PHOENIX – The disproportionate impact COVID-19 has had on minorities underscores the longstanding failure of federal officials to respond to the needs of Native Americans, U.S. Rep. Betty McCollum said Thursday in a subcommittee meeting on the Indian Health Service.
“Five tribes are experiencing more instances of coronavirus per 100,000 citizens than any states, including New York,” the Minnesota Democrat said, citing data from the American Indian Studies Center at UCLA and Indian Country Today.
According to a data visualization posted by UCLA researchers, if COVID-19 infection rates were scaled per 100,000 people and if tribes were states, the top five infection rates nationwide would be tribes. The Navajo Nation ranks fifth in the highest number of cases per capita, the data said.
The virus has raced through the Navajo reservation, which touches parts of New Mexico, Utah and Arizona and is home to 173,000 tribal members. As of Tuesday, 6,110 COVID-19 cases have been reported on the reservation, with 277 deaths and 2,814 recoveries.
“The United States government has a trust responsibility to Indian tribes and signed treaties promising to provide health care and other services,” said McCollum, chairwoman of the House Interior, Environment, and Related Agencies Appropriations Subcommittee. “Hundreds of years later, the failure to meet these treaty and trust obligations continues.”
Even before the pandemic, she said, the federal government had failed to provide basic preventative health care or to meet treaty obligations extending beyond health care. Since the pandemic was declared in March, officials have not provided sufficient personal protective equipment and adequate test kits, and they delayed distribution of federal relief funds, McCollum added.
As of Friday, June 12, the Arizona Department of Health Services reported 1,654 new cases of COVID-19 in the state – a record for a single day – and 17 additional deaths, bringing the total to 1,144. Health officials said 442,886 tests for COVID-19 have been completed in public and private labs in Arizona, and 6.7% of tests have come back positive.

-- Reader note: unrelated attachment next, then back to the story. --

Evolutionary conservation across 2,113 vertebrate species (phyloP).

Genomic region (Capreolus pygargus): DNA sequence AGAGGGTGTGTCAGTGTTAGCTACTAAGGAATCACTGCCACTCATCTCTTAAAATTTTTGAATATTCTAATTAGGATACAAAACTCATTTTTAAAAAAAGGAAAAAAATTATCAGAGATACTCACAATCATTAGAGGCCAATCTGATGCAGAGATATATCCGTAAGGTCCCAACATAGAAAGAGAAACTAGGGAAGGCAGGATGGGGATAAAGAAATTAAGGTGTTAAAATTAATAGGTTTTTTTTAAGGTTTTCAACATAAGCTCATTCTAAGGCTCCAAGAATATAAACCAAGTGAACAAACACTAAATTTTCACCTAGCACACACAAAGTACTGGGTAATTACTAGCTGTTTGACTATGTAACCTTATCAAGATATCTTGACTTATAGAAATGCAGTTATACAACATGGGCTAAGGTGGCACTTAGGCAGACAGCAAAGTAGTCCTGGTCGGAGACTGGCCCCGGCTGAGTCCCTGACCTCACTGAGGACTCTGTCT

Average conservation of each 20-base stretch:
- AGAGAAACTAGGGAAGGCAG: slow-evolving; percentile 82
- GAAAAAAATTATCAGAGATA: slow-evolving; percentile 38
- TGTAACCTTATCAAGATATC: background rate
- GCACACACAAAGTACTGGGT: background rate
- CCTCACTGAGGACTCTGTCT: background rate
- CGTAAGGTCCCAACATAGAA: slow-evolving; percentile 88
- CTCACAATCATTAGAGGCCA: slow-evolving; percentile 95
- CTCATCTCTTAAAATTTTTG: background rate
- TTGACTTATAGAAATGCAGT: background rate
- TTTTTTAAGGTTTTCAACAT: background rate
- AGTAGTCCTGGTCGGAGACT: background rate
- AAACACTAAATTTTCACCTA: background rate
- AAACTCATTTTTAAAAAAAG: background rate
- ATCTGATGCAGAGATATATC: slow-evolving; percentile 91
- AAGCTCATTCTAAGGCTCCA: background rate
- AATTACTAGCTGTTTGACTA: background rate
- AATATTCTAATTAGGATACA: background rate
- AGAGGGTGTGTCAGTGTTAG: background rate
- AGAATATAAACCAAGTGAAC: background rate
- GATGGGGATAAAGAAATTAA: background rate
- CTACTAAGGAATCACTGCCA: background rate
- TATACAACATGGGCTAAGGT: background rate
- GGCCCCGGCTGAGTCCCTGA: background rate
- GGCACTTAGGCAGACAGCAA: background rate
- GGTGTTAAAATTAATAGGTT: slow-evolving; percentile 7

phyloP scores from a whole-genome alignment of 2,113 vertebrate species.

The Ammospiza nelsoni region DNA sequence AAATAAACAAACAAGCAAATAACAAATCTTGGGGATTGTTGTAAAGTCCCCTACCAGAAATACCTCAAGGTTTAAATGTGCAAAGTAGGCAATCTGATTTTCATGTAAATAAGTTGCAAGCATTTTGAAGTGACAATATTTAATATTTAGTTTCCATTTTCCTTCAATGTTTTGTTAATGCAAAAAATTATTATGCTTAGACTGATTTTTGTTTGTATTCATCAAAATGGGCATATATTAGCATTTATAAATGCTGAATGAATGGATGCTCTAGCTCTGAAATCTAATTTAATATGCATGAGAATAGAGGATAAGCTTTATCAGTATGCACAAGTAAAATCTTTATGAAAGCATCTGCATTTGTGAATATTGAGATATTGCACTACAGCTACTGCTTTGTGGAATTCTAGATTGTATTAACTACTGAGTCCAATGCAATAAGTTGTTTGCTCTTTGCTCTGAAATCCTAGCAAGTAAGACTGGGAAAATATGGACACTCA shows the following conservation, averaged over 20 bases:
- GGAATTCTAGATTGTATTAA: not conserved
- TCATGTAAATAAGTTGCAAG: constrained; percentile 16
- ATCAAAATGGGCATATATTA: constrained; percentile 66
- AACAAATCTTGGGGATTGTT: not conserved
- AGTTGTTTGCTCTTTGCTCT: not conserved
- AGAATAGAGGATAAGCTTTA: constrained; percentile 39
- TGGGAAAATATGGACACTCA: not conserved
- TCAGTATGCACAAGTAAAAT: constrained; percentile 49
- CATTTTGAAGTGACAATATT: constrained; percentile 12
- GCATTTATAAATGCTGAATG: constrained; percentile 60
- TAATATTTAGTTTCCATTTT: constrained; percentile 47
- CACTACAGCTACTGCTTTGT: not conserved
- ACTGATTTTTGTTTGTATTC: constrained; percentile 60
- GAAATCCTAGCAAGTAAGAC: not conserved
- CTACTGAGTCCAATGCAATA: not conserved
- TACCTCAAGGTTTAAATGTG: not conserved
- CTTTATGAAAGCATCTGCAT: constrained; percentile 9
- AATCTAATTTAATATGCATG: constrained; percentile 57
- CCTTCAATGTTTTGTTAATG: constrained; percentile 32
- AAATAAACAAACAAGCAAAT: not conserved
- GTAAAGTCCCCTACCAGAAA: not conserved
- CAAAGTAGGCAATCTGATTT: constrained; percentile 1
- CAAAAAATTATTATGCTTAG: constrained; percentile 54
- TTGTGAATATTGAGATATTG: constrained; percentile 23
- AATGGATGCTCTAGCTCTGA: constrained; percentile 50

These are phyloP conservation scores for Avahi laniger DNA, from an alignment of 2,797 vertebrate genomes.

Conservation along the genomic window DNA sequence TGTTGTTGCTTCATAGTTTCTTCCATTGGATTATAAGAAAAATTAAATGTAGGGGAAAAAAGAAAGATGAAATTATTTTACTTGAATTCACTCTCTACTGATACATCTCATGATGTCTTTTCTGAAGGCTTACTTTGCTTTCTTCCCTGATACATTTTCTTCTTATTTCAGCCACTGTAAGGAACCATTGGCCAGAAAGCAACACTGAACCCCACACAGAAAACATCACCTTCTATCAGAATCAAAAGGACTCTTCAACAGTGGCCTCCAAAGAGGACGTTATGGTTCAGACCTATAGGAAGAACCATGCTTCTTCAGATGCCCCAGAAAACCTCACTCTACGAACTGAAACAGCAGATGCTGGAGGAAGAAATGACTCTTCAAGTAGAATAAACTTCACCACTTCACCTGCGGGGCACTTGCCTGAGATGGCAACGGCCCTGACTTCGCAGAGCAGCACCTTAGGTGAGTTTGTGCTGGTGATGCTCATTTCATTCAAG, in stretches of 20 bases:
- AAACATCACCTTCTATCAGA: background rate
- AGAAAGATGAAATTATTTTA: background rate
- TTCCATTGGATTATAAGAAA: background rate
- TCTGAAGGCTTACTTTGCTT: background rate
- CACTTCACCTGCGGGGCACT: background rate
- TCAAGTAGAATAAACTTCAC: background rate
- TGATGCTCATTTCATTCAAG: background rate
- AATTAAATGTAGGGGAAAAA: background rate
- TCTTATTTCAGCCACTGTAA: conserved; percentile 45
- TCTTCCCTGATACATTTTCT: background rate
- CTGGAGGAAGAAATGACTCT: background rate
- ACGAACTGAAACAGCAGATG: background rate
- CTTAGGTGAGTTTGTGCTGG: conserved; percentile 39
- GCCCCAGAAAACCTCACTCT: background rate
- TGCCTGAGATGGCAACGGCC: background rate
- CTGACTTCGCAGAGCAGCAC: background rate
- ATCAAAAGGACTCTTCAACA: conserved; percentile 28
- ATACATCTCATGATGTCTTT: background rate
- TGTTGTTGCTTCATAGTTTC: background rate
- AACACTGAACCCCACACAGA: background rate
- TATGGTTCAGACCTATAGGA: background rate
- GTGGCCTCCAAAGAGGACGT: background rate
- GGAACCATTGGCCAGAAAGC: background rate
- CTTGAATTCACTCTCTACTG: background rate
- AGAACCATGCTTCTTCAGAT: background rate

Face masks required at ASU beginning in the fall
Arizona State University will require face coverings for all employees, students and visitors in school’s buildings, officials said Friday in a statement. Face coverings will also be required in outdoor community spaces where social distancing isn’t possible. Examples of outdoor community spaces include garages and parking lots, ASU shuttles, bicycle racks and sidewalks. The requirements will start in the fall semester.
Walk-up and drive-thru swab testing available
Walk-up and drive-thru swab testing for COVID-19 will be available in west Phoenix the next two Saturdays, KTAR reports. Testing will take place from 6 to 11 a.m. at Desert West Park and Sports Complex, 6602 W. Encanto Blvd. Those being tested will be asked to provide their insurance information; uninsured patients will be covered by funds allocated by the CARES Act.
Guadalupe’s COVID-19 rate nearly 5 times higher than Maricopa County’s
The town Guadalupe – wedged between Tempe and Phoenix and home to fewer than 7,000 residents – is reporting a COVID-19 infection rate case rate is 4.6 times greater than Maricopa County, one of the hardest hit areas of Arizona, KJZZ reports.
Concerns grow about discrimination against Asian Americans
With so much fear and misinformation surrounding the pandemic, Asian Americans have reported increases in instances of racial harassment, with more than 1,700 such reports collected, Cronkite News reports. Experts say the incidents have affected the mental health of Asian Americans, who traditionally do not seek treatment for such issues.